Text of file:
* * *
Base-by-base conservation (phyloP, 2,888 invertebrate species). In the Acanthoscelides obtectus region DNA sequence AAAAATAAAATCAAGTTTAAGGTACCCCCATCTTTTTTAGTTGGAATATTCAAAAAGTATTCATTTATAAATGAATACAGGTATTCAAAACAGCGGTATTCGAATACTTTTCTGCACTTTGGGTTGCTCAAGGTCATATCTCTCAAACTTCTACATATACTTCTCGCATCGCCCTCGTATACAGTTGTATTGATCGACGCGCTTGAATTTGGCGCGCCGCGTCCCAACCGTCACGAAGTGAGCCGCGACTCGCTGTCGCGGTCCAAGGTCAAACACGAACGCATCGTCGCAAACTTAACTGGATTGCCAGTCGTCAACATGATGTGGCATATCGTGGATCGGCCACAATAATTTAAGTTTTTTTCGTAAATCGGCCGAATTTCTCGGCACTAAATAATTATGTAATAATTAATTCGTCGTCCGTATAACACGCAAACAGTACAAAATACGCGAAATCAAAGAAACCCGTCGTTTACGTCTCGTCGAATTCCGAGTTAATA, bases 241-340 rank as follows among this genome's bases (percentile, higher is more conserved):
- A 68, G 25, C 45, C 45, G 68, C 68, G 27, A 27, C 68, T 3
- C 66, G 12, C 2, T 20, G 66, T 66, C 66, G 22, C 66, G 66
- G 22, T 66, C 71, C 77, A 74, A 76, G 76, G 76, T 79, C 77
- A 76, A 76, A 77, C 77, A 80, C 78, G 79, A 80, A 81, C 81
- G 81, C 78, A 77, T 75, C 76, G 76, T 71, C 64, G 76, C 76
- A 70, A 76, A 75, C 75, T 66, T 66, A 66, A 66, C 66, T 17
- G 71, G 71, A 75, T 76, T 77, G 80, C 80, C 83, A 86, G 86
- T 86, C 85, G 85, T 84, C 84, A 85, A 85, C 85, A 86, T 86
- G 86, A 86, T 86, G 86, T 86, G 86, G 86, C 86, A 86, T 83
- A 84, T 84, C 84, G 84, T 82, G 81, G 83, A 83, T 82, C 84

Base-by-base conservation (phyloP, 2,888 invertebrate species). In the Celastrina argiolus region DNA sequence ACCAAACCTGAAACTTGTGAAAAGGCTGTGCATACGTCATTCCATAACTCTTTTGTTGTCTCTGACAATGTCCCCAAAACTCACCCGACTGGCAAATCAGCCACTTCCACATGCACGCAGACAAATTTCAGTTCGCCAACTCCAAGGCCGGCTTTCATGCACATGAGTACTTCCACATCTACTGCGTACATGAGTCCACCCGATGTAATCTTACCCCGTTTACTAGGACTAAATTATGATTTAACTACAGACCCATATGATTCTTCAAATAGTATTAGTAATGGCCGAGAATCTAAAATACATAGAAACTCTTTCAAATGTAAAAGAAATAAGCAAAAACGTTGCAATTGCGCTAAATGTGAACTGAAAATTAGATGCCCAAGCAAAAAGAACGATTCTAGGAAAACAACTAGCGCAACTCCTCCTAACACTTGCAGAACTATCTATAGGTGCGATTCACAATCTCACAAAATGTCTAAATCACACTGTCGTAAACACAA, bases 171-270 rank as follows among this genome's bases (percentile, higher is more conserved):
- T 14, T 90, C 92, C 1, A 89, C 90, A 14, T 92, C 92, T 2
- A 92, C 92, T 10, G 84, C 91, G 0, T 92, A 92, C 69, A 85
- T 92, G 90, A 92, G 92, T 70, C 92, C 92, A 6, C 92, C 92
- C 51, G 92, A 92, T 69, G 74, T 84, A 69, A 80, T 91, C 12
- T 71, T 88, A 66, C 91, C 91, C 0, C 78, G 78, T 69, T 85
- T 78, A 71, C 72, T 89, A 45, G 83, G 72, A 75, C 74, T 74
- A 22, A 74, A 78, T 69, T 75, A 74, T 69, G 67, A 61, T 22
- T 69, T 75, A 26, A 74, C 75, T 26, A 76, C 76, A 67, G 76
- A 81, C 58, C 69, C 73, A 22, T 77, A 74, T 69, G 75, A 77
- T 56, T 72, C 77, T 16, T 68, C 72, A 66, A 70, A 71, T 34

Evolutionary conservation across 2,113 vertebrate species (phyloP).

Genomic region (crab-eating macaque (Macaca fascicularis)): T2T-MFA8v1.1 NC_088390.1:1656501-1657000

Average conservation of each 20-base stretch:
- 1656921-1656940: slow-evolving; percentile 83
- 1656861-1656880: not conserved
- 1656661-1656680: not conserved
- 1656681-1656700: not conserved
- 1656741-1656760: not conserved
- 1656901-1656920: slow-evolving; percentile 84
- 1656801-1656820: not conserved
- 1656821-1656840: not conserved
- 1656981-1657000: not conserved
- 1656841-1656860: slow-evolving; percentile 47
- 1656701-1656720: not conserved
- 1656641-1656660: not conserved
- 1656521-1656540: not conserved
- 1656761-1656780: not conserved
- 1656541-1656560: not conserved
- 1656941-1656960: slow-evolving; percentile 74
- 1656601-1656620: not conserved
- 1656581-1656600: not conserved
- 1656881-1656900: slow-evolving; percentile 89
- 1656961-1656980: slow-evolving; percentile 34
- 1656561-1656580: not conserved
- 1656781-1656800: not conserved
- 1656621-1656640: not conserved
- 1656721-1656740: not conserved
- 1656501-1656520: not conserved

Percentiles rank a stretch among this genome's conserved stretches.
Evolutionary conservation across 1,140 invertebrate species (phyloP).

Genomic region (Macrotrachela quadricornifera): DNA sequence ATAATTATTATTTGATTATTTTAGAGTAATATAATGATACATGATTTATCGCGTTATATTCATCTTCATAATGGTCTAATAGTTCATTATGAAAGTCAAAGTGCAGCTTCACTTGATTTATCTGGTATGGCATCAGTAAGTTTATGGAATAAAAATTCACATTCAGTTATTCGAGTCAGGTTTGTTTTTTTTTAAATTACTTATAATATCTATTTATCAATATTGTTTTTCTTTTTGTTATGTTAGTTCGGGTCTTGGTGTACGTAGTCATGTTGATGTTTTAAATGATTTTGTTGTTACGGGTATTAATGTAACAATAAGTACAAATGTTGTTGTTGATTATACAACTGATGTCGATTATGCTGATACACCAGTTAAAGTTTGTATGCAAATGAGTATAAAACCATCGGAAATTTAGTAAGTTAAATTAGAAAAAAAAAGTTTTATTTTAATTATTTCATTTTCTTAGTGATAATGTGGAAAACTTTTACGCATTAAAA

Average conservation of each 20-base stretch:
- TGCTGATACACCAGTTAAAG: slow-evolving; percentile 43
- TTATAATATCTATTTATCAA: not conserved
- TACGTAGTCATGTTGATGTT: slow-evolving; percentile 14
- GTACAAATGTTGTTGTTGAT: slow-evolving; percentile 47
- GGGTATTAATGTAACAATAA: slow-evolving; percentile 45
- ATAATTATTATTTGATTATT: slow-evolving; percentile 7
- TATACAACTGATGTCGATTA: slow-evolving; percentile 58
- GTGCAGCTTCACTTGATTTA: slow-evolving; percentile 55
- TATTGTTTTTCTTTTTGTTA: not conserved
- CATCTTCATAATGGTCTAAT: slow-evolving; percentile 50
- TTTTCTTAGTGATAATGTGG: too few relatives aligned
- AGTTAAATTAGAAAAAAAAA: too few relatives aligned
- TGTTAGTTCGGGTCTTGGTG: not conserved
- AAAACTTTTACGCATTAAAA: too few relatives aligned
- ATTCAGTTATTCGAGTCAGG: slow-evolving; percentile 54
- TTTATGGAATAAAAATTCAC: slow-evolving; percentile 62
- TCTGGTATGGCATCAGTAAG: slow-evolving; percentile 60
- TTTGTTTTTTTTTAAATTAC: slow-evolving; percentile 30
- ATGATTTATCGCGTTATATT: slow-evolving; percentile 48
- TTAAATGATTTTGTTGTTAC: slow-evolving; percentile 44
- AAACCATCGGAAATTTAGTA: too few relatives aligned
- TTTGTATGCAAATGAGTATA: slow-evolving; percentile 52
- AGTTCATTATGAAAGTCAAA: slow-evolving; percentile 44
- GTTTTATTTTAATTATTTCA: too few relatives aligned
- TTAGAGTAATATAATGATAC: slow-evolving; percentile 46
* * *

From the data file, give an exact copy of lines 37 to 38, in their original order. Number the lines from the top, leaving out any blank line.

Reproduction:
- 1656641-1656660: not conserved
- 1656521-1656540: not conserved